I have been following a recent spate of cases where one parent has sought to relocate out of the country following separation or divorce with great interest. It seemed as though we were witnessing a real change of emphasis with more attention being paid to the effect of reduced contact between children and the parent left behind than had previously been the case.
Since 2001, the courts have largely followed a landmark case (Payne v Payne) where a mother was allowed to return to New Zealand even though it effectively meant that the father would lose contact with his daughter. The mother was the primary carer of the child and she was able to show that the adverse effect on her mental wellbeing of being forced to remain in the UK outweighed the loss of contact between the father and his four-year-old daughter. To illustrate this, there was a case we blogged about in April (Is Skype really the answer to losing children in divorce) where a judge ruled a mother could move to Australia with her daughter despite the fact it would severely affect her relationship with her father.
However, I have noticed several instances of cases bucking the trend. Earlier this year, a judge ruled that it was not acceptable for a mother to move back to Canada with the children following divorce. In this case, the children lived with both the father and mother following separation and the fact that residence was shared was an important but not overriding factor.
In another case, further hope was given to fathers when one of the judges at the Court of Appeal commented that perhaps the weight given to the potential damage done to children by the negative effect on the mother of refusing relocation, ignores or relegates the harm done to a child by the permanent break in his relationship with the other parent. But, just as it seemed we might be seeing a significant change of attitude, the same judge took the opportunity to say in a third case that too much weight had been given to his comments in the earlier case and the test in Payne v Payne still very much applied. Confused?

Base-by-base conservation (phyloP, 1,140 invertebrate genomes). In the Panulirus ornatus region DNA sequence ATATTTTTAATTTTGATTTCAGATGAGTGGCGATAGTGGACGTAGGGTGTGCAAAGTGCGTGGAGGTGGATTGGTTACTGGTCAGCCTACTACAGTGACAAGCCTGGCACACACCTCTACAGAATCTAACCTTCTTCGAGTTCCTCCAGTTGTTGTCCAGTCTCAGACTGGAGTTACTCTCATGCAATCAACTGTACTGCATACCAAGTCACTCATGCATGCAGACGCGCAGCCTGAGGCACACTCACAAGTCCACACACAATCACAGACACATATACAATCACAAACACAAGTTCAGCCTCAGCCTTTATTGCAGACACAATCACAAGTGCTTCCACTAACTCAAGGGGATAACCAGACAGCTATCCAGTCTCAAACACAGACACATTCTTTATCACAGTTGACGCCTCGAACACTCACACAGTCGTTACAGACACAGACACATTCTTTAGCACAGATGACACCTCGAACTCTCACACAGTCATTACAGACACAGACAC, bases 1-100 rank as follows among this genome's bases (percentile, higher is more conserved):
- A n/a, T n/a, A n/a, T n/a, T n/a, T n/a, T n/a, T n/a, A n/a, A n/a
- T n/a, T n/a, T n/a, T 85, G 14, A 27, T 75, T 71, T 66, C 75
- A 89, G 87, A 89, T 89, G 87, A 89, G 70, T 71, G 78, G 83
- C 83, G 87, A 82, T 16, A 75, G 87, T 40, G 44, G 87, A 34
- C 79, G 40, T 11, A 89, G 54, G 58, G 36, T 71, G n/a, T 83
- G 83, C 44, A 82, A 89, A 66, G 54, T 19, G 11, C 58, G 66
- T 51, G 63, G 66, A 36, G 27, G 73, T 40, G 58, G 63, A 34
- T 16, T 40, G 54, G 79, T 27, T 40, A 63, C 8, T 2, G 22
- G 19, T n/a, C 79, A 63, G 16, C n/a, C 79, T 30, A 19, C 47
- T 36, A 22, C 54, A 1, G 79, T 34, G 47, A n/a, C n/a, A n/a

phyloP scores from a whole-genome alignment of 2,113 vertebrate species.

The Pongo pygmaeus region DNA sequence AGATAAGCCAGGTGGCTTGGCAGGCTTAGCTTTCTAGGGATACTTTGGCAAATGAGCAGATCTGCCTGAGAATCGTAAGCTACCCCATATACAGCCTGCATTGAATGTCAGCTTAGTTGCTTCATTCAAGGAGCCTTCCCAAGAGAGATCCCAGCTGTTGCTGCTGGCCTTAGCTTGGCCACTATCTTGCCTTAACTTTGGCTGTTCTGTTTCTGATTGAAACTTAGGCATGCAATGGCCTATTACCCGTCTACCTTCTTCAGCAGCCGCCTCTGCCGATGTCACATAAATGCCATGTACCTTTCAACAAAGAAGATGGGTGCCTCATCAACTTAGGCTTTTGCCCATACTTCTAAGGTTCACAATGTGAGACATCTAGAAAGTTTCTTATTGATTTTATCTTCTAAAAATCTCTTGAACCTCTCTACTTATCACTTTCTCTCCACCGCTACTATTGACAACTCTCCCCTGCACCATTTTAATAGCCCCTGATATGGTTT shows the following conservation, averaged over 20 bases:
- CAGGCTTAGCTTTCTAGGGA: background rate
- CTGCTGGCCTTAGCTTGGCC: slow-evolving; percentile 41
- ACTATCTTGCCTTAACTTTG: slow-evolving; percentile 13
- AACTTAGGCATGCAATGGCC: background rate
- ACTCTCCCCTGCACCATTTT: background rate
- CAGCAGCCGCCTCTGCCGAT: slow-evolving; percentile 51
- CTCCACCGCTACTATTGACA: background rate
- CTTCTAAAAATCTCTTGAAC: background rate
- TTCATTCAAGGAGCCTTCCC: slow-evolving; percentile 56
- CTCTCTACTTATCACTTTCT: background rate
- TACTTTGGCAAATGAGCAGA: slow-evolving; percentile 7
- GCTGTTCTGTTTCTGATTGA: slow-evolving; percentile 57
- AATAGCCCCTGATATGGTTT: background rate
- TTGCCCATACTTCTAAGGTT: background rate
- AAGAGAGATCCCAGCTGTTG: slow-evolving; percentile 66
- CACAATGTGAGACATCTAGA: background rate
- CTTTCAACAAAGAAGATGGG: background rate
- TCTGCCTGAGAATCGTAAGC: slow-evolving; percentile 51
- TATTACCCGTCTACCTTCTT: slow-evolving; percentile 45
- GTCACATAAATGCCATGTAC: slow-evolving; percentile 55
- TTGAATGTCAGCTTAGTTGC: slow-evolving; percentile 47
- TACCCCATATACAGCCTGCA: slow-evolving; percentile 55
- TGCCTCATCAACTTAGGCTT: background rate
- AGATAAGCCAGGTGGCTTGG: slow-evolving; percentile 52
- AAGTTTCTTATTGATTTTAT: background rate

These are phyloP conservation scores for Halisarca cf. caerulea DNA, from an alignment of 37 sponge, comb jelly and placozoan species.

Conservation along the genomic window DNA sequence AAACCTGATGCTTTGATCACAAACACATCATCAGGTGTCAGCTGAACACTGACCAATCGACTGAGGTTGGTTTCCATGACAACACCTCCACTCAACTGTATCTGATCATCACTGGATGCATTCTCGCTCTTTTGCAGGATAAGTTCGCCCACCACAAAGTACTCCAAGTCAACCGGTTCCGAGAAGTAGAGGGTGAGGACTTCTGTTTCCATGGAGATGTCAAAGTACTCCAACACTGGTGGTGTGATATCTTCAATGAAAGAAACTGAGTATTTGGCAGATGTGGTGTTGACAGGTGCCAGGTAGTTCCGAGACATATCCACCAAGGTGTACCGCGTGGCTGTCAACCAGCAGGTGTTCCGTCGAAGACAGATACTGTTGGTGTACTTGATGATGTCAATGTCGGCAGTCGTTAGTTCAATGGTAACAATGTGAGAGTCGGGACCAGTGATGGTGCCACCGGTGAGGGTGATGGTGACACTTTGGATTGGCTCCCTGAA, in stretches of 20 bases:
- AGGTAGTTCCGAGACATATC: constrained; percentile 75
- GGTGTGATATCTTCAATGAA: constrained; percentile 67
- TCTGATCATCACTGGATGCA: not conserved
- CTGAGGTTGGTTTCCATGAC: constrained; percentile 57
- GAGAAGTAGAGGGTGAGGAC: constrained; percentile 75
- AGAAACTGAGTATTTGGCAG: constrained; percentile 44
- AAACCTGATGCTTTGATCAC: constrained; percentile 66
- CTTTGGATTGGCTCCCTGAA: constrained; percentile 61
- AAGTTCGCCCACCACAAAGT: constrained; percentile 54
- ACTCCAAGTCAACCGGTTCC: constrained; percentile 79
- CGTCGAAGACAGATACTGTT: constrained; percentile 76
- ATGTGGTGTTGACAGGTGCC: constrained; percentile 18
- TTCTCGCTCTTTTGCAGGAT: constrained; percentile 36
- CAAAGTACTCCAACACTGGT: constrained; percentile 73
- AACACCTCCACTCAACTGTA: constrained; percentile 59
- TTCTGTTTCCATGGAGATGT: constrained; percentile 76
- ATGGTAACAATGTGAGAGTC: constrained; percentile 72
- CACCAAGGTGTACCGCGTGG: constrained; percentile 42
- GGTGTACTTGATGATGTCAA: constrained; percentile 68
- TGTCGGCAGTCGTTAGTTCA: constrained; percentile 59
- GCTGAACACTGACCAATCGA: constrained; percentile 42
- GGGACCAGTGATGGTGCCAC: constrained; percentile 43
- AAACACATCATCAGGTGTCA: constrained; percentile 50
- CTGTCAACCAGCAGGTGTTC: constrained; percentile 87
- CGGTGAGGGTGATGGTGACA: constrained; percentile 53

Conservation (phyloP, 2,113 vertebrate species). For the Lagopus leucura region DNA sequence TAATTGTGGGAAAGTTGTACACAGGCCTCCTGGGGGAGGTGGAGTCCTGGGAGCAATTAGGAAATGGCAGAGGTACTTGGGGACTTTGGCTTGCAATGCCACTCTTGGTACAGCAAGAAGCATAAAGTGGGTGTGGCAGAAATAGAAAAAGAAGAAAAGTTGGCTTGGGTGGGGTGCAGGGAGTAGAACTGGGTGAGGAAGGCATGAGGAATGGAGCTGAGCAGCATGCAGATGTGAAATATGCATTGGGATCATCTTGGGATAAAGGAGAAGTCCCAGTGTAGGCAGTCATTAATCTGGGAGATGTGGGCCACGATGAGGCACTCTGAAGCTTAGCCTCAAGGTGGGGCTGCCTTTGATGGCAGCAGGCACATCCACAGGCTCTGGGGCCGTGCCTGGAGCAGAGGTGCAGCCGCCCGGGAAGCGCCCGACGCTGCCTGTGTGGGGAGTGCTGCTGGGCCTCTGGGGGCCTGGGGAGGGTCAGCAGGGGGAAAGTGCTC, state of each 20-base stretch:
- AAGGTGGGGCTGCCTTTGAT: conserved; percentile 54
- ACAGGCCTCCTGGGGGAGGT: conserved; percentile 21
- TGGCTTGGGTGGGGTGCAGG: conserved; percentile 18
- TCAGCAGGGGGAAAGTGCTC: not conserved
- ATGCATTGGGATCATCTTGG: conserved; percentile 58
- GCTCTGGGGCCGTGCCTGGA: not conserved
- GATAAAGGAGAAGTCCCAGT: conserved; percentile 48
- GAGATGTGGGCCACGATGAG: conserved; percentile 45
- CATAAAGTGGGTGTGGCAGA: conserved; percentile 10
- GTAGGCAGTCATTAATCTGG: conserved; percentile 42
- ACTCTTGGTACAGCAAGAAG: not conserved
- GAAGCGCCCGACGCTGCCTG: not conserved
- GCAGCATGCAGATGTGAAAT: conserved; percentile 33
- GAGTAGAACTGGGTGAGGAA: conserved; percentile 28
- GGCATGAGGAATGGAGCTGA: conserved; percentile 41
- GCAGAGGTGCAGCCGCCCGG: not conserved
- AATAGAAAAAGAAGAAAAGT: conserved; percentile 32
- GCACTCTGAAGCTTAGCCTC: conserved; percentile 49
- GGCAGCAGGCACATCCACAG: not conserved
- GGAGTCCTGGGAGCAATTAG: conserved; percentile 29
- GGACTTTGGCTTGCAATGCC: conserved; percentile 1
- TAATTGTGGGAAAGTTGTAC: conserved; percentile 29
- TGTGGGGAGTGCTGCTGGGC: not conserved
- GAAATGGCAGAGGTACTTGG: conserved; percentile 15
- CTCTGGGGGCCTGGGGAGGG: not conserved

Those considering relocation, or those seeking to prevent it, should therefore bear in mind that the court will use the points below to reach its decision:
- The welfare of the child is always paramount
- There is no presumption in favour of the parent looking to leave the country
- The reasonable proposals of the parent wishing to live abroad shall carry great weight where there is a residence order in place
- The proposals must be scrutinised carefully and the court satisfied that the motivation to move is genuine and not designed to bring contact between the child and the other parent to an end
- The effect on the parent wishing to move abroad of not being allowed to do so is very important
- The effect upon the child of the denial of contact with his father and in some cases his family is very important
- The opportunity for continuing contact between the child and the parent left behind may be very significant
With Payne v Payne remaining the authority, it is the points above that are likely to hold most sway over the decision.